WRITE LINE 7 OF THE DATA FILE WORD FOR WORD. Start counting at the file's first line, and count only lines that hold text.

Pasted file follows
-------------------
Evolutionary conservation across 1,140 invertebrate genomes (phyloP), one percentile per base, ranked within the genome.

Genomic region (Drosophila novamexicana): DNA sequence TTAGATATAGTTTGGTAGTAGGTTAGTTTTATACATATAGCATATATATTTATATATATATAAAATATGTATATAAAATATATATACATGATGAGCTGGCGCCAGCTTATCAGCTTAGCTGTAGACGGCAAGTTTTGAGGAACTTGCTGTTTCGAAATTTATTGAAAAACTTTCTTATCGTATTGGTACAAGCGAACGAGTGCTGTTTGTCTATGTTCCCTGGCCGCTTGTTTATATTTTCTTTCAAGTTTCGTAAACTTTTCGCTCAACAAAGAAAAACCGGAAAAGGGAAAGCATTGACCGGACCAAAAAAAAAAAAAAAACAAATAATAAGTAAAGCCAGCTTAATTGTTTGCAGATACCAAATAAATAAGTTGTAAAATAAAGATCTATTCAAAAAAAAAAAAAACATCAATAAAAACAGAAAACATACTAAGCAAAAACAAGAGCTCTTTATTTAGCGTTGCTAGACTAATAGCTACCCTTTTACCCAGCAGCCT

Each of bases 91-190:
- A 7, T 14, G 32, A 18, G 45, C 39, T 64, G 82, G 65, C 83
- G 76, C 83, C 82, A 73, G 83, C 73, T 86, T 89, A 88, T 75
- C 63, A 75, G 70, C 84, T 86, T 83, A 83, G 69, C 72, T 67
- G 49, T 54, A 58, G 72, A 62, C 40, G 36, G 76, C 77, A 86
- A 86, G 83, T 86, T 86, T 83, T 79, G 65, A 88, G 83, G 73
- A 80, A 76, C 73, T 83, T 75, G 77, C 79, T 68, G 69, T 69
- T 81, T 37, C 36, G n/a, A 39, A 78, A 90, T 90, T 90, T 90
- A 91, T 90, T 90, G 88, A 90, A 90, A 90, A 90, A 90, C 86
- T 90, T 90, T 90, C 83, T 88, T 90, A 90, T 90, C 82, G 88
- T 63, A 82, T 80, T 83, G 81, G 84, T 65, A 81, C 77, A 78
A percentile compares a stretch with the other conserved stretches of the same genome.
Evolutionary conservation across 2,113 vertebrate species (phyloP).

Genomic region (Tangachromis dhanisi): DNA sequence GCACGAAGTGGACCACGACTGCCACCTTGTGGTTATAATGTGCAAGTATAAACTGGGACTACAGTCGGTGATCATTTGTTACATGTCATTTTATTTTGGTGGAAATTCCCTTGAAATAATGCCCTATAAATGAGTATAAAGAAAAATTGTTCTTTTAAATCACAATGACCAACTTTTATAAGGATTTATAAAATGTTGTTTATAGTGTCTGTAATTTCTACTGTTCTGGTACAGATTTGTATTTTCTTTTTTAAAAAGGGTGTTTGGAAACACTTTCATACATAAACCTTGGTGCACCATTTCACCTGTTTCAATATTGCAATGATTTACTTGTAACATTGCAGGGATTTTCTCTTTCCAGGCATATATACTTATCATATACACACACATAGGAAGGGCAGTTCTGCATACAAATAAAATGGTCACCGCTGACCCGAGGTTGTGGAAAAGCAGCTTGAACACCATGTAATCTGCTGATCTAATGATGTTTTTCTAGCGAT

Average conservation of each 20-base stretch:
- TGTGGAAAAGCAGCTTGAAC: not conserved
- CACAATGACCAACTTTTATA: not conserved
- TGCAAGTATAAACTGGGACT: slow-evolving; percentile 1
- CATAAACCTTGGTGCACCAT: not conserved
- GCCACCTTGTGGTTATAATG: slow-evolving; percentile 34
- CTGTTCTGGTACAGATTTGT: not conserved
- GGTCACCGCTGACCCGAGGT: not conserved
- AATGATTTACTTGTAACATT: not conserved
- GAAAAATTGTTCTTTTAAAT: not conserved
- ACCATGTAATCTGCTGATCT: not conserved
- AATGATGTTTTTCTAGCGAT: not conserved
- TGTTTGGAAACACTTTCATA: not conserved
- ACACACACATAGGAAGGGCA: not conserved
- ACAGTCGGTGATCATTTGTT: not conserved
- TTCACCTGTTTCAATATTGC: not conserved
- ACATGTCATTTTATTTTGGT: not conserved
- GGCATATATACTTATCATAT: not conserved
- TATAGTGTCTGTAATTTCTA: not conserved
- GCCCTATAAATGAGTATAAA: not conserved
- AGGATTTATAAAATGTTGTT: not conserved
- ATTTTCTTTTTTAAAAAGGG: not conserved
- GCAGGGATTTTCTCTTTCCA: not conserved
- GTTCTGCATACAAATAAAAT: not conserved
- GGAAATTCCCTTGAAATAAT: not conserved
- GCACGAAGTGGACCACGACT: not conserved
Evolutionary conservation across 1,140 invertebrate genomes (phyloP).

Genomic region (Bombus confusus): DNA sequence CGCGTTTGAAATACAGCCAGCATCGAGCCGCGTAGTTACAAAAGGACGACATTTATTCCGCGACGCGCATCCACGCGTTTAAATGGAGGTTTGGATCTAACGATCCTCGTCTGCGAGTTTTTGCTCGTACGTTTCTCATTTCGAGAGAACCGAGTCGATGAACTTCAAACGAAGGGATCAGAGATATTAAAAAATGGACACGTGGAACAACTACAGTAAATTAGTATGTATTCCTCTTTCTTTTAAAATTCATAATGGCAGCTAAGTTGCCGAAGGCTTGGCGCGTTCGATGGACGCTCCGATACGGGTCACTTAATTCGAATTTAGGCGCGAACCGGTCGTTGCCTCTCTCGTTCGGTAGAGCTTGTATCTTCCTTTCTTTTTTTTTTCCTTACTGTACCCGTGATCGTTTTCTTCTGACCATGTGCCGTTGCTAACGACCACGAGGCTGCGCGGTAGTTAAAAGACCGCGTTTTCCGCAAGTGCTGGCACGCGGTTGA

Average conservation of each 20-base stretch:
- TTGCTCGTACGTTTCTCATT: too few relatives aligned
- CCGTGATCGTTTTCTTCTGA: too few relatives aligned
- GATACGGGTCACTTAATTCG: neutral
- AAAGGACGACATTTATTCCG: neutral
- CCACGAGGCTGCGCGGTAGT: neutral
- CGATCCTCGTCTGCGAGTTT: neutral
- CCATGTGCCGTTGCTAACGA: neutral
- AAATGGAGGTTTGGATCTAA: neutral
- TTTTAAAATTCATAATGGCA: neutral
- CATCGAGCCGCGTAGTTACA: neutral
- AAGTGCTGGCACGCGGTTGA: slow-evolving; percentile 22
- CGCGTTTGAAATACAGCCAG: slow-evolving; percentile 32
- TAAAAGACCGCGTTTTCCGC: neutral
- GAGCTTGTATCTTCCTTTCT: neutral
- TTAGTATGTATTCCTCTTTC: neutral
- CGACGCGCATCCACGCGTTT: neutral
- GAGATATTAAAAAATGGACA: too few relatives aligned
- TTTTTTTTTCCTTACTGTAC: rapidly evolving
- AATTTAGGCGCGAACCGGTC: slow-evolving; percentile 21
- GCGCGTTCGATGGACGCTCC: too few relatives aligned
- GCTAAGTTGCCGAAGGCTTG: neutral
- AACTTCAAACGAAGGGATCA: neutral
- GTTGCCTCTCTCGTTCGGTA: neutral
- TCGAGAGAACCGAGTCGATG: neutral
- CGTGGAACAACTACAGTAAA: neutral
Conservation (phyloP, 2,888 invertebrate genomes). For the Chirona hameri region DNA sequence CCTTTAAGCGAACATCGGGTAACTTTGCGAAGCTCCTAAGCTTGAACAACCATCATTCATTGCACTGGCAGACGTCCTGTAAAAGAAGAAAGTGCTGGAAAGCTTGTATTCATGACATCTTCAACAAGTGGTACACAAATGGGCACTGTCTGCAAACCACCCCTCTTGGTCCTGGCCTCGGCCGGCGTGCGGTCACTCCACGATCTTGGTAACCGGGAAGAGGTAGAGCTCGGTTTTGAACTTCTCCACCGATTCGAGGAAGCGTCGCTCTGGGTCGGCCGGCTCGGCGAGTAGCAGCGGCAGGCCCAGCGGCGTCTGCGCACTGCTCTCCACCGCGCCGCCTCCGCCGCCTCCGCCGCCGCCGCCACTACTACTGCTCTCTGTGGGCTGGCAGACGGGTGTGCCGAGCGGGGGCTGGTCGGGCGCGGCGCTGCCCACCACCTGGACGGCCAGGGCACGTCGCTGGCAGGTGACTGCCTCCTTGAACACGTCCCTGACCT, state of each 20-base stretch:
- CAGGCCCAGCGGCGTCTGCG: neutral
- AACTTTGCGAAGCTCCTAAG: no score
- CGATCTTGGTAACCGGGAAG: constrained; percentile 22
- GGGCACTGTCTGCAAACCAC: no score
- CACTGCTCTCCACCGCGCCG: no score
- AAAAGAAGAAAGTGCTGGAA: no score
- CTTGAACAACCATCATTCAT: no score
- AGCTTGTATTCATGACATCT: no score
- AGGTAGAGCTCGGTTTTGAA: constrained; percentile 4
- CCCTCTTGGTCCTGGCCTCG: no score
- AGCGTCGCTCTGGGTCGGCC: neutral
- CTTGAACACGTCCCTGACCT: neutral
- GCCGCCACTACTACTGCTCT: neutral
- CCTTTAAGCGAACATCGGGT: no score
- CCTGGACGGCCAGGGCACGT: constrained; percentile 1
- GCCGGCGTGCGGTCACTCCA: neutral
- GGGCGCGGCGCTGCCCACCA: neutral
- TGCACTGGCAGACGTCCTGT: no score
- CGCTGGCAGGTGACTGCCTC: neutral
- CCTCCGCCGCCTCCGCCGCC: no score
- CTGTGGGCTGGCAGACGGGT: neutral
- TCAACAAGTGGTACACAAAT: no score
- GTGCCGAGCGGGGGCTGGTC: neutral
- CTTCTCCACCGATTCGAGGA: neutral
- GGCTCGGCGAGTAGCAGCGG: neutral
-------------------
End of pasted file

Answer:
- G 49, T 54, A 58, G 72, A 62, C 40, G 36, G 76, C 77, A 86